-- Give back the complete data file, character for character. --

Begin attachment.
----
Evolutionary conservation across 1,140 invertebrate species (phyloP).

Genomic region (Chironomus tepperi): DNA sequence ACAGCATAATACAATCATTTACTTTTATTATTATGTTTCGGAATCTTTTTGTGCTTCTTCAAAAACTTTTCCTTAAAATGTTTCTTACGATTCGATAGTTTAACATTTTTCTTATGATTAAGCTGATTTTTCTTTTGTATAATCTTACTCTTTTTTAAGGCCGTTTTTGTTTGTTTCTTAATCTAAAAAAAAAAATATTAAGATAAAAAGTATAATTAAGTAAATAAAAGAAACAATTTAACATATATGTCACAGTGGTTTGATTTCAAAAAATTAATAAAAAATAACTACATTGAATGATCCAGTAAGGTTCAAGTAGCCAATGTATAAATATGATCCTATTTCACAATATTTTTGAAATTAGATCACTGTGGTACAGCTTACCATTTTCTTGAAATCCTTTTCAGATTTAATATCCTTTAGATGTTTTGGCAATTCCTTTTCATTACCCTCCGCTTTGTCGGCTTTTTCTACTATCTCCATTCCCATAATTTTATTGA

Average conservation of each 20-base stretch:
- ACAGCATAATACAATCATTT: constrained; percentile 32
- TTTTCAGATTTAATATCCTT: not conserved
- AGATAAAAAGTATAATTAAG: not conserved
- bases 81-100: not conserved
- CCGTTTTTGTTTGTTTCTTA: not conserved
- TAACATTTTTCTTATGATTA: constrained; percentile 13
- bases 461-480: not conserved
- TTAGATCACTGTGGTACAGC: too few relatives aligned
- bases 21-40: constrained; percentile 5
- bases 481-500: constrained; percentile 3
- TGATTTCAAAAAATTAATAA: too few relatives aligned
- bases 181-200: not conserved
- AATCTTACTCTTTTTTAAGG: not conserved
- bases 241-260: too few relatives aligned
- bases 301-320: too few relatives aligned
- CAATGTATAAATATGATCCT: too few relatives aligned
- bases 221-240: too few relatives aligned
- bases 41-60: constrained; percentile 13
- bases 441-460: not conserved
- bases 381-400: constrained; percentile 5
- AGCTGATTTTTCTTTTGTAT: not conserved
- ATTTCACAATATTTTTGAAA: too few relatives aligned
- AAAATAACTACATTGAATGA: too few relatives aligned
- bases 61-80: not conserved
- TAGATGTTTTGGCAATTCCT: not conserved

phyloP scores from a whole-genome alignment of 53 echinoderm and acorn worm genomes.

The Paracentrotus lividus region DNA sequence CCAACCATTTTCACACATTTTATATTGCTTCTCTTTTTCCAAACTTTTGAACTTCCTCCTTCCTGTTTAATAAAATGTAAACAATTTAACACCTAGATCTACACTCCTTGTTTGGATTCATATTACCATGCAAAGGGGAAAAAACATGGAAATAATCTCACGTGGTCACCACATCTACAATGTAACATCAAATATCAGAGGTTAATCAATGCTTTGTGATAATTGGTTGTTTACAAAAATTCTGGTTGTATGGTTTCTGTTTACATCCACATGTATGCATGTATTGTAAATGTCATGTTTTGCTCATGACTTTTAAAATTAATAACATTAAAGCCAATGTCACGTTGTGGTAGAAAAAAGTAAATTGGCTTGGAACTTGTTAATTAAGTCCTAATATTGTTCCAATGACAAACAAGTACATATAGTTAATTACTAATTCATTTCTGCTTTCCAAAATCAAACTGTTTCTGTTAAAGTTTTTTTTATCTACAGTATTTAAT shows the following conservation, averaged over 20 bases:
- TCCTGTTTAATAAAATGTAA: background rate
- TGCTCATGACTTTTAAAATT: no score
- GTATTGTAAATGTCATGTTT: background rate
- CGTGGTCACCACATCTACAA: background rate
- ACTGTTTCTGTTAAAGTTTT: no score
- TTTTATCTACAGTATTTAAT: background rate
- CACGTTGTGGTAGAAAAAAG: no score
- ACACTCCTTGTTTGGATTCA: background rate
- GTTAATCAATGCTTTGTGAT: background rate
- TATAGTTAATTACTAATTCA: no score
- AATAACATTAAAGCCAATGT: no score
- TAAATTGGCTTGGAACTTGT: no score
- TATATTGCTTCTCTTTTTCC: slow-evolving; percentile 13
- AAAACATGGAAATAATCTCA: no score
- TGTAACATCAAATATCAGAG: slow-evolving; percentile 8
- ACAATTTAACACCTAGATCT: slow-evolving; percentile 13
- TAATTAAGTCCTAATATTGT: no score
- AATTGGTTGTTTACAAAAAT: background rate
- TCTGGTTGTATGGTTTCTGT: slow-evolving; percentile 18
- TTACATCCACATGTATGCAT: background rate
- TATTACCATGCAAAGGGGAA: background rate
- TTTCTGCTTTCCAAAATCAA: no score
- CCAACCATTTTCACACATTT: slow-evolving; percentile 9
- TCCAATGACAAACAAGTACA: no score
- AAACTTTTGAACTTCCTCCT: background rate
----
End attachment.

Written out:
Evolutionary conservation across 1,140 invertebrate species (phyloP).

Genomic region (Chironomus tepperi): DNA sequence ACAGCATAATACAATCATTTACTTTTATTATTATGTTTCGGAATCTTTTTGTGCTTCTTCAAAAACTTTTCCTTAAAATGTTTCTTACGATTCGATAGTTTAACATTTTTCTTATGATTAAGCTGATTTTTCTTTTGTATAATCTTACTCTTTTTTAAGGCCGTTTTTGTTTGTTTCTTAATCTAAAAAAAAAAATATTAAGATAAAAAGTATAATTAAGTAAATAAAAGAAACAATTTAACATATATGTCACAGTGGTTTGATTTCAAAAAATTAATAAAAAATAACTACATTGAATGATCCAGTAAGGTTCAAGTAGCCAATGTATAAATATGATCCTATTTCACAATATTTTTGAAATTAGATCACTGTGGTACAGCTTACCATTTTCTTGAAATCCTTTTCAGATTTAATATCCTTTAGATGTTTTGGCAATTCCTTTTCATTACCCTCCGCTTTGTCGGCTTTTTCTACTATCTCCATTCCCATAATTTTATTGA

Average conservation of each 20-base stretch:
- ACAGCATAATACAATCATTT: constrained; percentile 32
- TTTTCAGATTTAATATCCTT: not conserved
- AGATAAAAAGTATAATTAAG: not conserved
- bases 81-100: not conserved
- CCGTTTTTGTTTGTTTCTTA: not conserved
- TAACATTTTTCTTATGATTA: constrained; percentile 13
- bases 461-480: not conserved
- TTAGATCACTGTGGTACAGC: too few relatives aligned
- bases 21-40: constrained; percentile 5
- bases 481-500: constrained; percentile 3
- TGATTTCAAAAAATTAATAA: too few relatives aligned
- bases 181-200: not conserved
- AATCTTACTCTTTTTTAAGG: not conserved
- bases 241-260: too few relatives aligned
- bases 301-320: too few relatives aligned
- CAATGTATAAATATGATCCT: too few relatives aligned
- bases 221-240: too few relatives aligned
- bases 41-60: constrained; percentile 13
- bases 441-460: not conserved
- bases 381-400: constrained; percentile 5
- AGCTGATTTTTCTTTTGTAT: not conserved
- ATTTCACAATATTTTTGAAA: too few relatives aligned
- AAAATAACTACATTGAATGA: too few relatives aligned
- bases 61-80: not conserved
- TAGATGTTTTGGCAATTCCT: not conserved

phyloP scores from a whole-genome alignment of 53 echinoderm and acorn worm genomes.

The Paracentrotus lividus region DNA sequence CCAACCATTTTCACACATTTTATATTGCTTCTCTTTTTCCAAACTTTTGAACTTCCTCCTTCCTGTTTAATAAAATGTAAACAATTTAACACCTAGATCTACACTCCTTGTTTGGATTCATATTACCATGCAAAGGGGAAAAAACATGGAAATAATCTCACGTGGTCACCACATCTACAATGTAACATCAAATATCAGAGGTTAATCAATGCTTTGTGATAATTGGTTGTTTACAAAAATTCTGGTTGTATGGTTTCTGTTTACATCCACATGTATGCATGTATTGTAAATGTCATGTTTTGCTCATGACTTTTAAAATTAATAACATTAAAGCCAATGTCACGTTGTGGTAGAAAAAAGTAAATTGGCTTGGAACTTGTTAATTAAGTCCTAATATTGTTCCAATGACAAACAAGTACATATAGTTAATTACTAATTCATTTCTGCTTTCCAAAATCAAACTGTTTCTGTTAAAGTTTTTTTTATCTACAGTATTTAAT shows the following conservation, averaged over 20 bases:
- TCCTGTTTAATAAAATGTAA: background rate
- TGCTCATGACTTTTAAAATT: no score
- GTATTGTAAATGTCATGTTT: background rate
- CGTGGTCACCACATCTACAA: background rate
- ACTGTTTCTGTTAAAGTTTT: no score
- TTTTATCTACAGTATTTAAT: background rate
- CACGTTGTGGTAGAAAAAAG: no score
- ACACTCCTTGTTTGGATTCA: background rate
- GTTAATCAATGCTTTGTGAT: background rate
- TATAGTTAATTACTAATTCA: no score
- AATAACATTAAAGCCAATGT: no score
- TAAATTGGCTTGGAACTTGT: no score
- TATATTGCTTCTCTTTTTCC: slow-evolving; percentile 13
- AAAACATGGAAATAATCTCA: no score
- TGTAACATCAAATATCAGAG: slow-evolving; percentile 8
- ACAATTTAACACCTAGATCT: slow-evolving; percentile 13
- TAATTAAGTCCTAATATTGT: no score
- AATTGGTTGTTTACAAAAAT: background rate
- TCTGGTTGTATGGTTTCTGT: slow-evolving; percentile 18
- TTACATCCACATGTATGCAT: background rate
- TATTACCATGCAAAGGGGAA: background rate
- TTTCTGCTTTCCAAAATCAA: no score
- CCAACCATTTTCACACATTT: slow-evolving; percentile 9
- TCCAATGACAAACAAGTACA: no score
- AAACTTTTGAACTTCCTCCT: background rate